Hybrid-type Deepwater Reservoirs and Pitfalls in the Interpretation of Deepwater Sandstones
This chapter summarizes two important but unrelated aspects of deepwater settings: (1) various “hybrid-type” reservoirs and (2) pitfalls in interpreting deepwater reservoirs.
Reservoirs are considered to be hybrids if they do not easily fit into the classification of channel fills, thin beds in levees, sheets, and mass-transport complexes (Chapters 4–7). Hybrid reservoirs were influenced by gravity flows during one part of their formation and were deformed or resedimented after primary deposition.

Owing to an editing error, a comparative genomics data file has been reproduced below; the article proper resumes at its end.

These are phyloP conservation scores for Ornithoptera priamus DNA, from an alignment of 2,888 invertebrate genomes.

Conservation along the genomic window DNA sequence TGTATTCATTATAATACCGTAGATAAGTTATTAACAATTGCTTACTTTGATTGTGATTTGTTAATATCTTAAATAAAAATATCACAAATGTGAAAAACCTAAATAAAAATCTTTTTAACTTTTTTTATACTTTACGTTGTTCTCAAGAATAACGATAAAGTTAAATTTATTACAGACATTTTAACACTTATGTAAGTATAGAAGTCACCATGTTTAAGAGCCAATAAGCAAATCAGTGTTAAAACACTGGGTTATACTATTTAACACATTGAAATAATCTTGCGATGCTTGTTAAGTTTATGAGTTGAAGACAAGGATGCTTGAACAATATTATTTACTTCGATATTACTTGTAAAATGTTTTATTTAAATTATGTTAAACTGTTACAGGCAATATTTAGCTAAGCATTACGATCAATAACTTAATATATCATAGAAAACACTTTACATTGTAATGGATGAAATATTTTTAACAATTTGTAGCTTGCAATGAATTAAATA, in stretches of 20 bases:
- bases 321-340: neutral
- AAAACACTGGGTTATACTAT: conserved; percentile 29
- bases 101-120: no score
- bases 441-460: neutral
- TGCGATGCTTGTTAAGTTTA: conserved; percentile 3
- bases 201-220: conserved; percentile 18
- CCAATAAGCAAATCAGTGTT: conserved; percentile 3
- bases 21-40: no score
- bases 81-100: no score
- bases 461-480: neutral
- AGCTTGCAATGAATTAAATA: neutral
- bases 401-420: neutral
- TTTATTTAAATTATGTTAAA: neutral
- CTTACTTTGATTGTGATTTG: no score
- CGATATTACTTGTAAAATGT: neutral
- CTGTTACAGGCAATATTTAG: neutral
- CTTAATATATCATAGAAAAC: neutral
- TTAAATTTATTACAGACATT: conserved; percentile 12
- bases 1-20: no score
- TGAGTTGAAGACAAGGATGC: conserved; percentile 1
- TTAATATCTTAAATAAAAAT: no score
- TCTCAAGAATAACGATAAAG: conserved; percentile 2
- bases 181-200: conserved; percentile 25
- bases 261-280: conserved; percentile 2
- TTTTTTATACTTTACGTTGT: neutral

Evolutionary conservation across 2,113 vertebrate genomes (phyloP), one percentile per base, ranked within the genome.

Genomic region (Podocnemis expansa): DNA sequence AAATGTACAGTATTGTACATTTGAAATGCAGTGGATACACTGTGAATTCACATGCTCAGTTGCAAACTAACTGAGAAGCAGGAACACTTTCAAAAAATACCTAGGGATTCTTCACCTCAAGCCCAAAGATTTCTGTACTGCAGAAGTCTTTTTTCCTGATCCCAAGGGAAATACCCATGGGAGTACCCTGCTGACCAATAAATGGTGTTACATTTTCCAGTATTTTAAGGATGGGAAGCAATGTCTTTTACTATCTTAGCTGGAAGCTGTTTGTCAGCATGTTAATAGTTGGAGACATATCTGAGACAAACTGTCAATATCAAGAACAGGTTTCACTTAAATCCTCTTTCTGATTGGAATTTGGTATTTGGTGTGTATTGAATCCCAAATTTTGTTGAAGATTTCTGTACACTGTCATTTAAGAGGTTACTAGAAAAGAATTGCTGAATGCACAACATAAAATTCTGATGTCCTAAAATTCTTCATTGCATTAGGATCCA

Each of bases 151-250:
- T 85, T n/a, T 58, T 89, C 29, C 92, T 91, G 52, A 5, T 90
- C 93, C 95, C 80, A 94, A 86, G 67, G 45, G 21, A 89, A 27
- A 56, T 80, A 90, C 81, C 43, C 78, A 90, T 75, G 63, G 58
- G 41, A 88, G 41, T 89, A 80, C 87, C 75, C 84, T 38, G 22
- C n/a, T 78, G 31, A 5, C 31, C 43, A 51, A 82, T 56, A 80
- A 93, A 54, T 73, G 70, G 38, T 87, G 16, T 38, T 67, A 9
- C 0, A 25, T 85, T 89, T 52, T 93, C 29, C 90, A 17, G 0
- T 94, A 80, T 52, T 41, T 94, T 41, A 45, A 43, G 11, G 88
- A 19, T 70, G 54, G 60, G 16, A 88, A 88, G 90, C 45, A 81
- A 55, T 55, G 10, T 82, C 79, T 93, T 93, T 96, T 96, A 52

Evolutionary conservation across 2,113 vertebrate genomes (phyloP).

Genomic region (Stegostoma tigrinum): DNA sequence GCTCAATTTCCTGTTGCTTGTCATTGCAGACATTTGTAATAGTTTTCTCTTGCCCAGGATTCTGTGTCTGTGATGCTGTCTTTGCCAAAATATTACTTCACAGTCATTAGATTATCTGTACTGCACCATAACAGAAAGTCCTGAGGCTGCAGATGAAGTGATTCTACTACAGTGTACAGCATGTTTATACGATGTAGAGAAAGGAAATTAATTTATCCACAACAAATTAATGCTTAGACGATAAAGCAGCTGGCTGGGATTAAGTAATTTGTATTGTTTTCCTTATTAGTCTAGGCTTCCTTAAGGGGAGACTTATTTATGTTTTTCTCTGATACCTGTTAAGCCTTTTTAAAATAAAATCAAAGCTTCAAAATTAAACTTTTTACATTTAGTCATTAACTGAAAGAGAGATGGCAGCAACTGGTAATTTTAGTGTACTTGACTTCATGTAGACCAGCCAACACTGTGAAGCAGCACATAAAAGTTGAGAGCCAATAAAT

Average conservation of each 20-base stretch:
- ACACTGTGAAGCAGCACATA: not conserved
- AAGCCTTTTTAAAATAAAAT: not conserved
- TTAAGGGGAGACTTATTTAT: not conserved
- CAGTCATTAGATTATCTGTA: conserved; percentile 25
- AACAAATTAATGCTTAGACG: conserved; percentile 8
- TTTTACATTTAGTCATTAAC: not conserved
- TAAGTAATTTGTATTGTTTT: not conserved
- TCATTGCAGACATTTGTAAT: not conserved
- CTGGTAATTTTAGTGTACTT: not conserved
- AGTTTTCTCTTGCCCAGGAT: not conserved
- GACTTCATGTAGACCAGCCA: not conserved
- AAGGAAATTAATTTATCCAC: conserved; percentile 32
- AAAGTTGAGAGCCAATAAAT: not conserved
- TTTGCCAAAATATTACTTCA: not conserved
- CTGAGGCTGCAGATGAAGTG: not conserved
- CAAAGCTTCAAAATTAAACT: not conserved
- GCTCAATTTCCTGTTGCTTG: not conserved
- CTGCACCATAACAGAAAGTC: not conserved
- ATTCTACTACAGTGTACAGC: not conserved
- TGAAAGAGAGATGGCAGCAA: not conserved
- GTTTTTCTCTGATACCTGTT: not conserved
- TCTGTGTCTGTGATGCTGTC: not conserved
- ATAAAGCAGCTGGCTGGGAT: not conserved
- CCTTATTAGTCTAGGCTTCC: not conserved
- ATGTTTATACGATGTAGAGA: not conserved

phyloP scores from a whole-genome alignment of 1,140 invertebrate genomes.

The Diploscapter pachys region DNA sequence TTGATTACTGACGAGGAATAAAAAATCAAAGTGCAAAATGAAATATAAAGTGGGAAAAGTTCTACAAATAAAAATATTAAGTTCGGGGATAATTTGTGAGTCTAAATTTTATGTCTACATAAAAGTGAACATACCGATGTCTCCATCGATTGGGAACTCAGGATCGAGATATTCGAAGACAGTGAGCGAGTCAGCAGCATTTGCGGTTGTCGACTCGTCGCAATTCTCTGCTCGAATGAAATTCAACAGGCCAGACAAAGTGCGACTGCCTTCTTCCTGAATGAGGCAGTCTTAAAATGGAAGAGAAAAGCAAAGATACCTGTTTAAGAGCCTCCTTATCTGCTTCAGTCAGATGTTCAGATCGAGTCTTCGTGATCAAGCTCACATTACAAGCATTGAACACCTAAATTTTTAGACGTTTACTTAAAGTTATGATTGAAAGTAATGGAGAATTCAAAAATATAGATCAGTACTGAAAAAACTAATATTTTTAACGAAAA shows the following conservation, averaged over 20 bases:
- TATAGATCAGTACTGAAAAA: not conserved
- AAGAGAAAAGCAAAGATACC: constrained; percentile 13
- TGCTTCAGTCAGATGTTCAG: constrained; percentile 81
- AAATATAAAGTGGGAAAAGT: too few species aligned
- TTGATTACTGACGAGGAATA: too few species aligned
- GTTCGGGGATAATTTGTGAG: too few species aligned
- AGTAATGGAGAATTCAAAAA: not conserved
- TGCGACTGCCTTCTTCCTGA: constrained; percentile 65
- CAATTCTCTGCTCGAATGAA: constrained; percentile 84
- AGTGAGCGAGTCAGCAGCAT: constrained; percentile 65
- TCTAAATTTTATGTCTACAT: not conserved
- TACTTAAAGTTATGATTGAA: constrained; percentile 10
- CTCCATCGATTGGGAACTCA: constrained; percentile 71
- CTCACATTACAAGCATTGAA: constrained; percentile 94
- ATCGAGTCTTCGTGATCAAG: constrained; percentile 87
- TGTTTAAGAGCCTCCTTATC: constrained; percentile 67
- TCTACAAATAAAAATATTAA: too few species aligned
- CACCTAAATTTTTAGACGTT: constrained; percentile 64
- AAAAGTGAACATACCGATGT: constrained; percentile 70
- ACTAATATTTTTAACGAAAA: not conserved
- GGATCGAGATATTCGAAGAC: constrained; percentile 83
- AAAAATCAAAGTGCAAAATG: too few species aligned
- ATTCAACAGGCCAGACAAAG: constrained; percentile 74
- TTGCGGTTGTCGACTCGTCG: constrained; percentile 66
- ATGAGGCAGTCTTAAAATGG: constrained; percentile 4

Three kinds of hybrid reservoirs are reviewed briefly. In the first group, reservoirs were modified later by structural processes (remobilized sands). A second group of hybrid reservoirs comprises chalks that experienced resedimentation after their original pelagic deposition (e.g., southern North Sea chalks). A third group of hybrid reservoirs consists of carbonate debris aprons.
Finally, we briefly review some pitfalls involved in interpreting deep-water reservoirs using different data sets.